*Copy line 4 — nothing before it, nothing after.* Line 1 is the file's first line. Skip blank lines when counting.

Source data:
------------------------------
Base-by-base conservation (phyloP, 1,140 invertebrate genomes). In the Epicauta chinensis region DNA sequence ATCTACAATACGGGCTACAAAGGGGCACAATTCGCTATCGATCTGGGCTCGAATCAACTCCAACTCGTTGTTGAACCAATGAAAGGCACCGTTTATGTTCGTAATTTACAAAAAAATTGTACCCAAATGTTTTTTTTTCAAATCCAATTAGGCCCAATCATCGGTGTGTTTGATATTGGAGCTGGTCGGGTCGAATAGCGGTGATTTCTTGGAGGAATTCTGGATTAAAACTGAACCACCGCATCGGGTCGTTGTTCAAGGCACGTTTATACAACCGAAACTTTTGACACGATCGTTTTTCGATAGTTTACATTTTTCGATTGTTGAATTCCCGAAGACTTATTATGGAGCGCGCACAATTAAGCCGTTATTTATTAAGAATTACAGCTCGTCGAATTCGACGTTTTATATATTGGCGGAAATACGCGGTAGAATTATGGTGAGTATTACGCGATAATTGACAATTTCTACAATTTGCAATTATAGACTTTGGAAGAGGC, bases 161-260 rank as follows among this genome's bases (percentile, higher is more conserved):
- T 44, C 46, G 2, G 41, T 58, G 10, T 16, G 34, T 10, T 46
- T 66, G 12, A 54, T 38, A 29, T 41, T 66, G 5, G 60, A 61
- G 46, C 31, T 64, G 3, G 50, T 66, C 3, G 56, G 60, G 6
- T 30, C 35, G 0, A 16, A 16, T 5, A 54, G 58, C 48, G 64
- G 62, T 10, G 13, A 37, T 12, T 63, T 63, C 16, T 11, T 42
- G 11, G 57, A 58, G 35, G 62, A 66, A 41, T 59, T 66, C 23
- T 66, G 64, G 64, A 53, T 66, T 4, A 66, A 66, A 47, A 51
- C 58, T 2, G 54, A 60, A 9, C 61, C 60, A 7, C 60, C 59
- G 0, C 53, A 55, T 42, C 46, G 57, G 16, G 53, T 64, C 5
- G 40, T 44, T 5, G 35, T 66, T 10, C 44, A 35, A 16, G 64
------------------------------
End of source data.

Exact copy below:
- G 46, C 31, T 64, G 3, G 50, T 66, C 3, G 56, G 60, G 6